Q: Why not just build a new building instead of renovating?
A: We have two reasons for renovating. First is cost. The square footage cost of renovating is less than the square footage cost of building a library – even without factoring in the cost of purchasing land for that building. Second is the commitment to community. We do not want to move the Library from its central, downtown location to the outskirts of town. Nor do we want to leave Gloversville with yet another vacant, historic building.
Q: Why not try to renovate the building in stages?
A: It will be difficult if not impossible to proceed with any part of the project without first addressing the infrastructure, a stage which will affect the entire building. Additionally the current cost estimate for the project is based on renovating the building all at once. Breaking the project into stages means bringing back
contractors and equipment for each stage, which will significantly increase cost. It is unlikely that the building could remain open during each stage of construction, which would necessitate multiple closings.
Q: Why put the Children’s Library in the lower level?
A: The lower level provides an area large enough to accommodate the collection and provide the activity and quiet spaces lacking in the current Children’s Room. Additional windows, new lighting, a specially designed ceiling, new walls, carpeting, furniture, and shelving will transform the lower level from a basement to a modern, cheerful, age-appropriate space.
Q: What will happen to library services during renovation?
A: It is our intent to provide as many library services as possible by moving to a temporary location. We will be looking for a downtown location that we can lease at a reduced rate or that will be given as an in-kind donation.
Q: What economic impact do you anticipate the renovated library will have?
A: Numerous studies have shown that libraries function very much like good schools in raising property values and attracting businesses. Most real estate agents affirm that a strong public library facility is a key selling point for potential new buyers. And the literacy and job training resources provided by the Library will contribute to workforce development. This upgraded Library will contribute to the revitalization of Gloversville.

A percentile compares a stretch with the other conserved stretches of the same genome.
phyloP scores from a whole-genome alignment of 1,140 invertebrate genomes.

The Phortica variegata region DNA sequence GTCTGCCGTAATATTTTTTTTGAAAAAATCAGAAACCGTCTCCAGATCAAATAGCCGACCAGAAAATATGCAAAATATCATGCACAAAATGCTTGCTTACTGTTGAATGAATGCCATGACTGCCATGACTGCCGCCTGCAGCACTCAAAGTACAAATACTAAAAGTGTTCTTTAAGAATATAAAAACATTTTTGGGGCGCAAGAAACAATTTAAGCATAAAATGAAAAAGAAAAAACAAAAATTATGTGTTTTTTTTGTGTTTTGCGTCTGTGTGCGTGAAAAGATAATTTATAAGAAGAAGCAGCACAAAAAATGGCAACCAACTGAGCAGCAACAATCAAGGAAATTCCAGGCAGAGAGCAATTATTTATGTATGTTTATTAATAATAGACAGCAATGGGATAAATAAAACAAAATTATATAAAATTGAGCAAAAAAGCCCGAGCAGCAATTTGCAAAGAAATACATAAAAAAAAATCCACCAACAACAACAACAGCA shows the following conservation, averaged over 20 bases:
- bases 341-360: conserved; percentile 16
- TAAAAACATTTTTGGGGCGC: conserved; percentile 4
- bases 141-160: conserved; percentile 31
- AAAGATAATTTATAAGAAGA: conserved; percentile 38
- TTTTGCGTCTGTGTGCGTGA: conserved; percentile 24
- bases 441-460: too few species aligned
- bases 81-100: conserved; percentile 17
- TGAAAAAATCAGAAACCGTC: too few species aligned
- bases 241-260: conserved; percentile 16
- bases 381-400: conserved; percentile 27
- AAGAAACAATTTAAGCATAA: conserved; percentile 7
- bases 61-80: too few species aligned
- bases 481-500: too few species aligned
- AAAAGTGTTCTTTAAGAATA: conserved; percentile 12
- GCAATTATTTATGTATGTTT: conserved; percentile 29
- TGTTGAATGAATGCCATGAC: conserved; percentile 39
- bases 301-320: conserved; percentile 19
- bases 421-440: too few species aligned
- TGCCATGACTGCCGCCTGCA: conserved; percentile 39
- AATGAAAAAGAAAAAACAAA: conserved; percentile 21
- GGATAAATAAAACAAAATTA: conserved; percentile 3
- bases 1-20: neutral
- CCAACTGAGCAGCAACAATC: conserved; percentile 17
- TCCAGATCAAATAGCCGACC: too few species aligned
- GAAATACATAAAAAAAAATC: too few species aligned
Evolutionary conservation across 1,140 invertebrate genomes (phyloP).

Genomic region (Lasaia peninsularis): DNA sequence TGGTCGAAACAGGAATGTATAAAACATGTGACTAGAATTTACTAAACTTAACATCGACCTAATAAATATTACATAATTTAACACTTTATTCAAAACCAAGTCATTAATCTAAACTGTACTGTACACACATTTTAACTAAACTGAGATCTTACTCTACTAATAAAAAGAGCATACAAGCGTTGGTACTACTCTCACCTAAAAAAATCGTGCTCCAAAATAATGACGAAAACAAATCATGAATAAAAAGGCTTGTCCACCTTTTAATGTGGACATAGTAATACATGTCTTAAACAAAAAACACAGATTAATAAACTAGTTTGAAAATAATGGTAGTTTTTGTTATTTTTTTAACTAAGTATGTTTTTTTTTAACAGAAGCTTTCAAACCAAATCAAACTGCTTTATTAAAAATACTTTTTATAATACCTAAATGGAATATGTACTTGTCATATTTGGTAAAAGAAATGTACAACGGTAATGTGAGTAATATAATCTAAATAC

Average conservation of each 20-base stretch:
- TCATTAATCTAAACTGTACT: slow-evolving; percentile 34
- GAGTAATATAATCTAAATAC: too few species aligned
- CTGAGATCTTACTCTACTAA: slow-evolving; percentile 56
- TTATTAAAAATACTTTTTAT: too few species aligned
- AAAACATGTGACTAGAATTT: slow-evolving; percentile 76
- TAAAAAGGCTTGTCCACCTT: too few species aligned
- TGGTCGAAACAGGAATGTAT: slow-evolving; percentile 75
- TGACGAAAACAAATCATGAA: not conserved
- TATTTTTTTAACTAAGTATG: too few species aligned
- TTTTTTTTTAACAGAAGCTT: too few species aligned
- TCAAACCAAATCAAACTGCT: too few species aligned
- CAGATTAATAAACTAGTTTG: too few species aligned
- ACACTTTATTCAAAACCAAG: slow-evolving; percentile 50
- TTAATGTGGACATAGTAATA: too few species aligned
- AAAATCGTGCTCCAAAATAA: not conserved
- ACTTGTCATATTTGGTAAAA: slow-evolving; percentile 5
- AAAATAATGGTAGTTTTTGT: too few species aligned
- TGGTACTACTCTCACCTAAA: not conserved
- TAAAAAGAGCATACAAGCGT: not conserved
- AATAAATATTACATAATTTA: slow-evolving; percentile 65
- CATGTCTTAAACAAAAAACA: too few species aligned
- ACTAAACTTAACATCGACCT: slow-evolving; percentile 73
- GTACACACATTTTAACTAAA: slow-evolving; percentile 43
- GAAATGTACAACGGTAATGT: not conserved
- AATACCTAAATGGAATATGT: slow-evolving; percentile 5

Q: Why not just take the money for the renovation from the endowment?
A: The income from the endowment has saved millions of dollars for the taxpayers ofGloversville. Currently monies from the endowment’s investments cover of 40% of the Library’s operating budget. The Library is committed to ensuring that the endowment continues as a major source of funding for operations.
Q: How many people actually use the Library?
A: In 2013 there were over 100,000 visits to the Library, an average of over 10,000 visits per month
and over 90,000 items circulated. In addition, 11,673 computer sessions were logged, almost 1,000 per month. Circulation of items in the children’s collection was 26,243 or almost a third of the total circulation. These figures reflect the fact that in the Mohawk Valley Library System, our library is second only to the Schenectady County Library in terms of the number of visitors, amount of circulation and square footage.
Q: Where is the $7 million needed to renovate going to come from?
A: The campaign will seek funding from a variety of sources including individuals, corporations, foundations, tax-credits and government grants. To date, approximately $5,700,000 has been raised and is being used to provide new energy efficient windows and to secure the building envelope, as well as to engage architectural and engineering consultants to design the renovation.
Q: Won’t the renovated facility cost more to run than the current library? How will this be paid for?
A: The renovation has been designed to enable the Library to expand programs and services while
controlling operating costs. New HVAC systems and wiring will lead to an increase in power usage, particularly during hot weather, but energy efficiency gains through new windows and better insulation will mitigate much of the increased costs.
You can help by becoming a volunteer, a donor, and an advocate.
Please contact us at:
Gloversville Public Library Capital Campaign Office
58 East Fulton Street, Gloversville, New York 12078
"Honoring Our Roots, Building Our Future"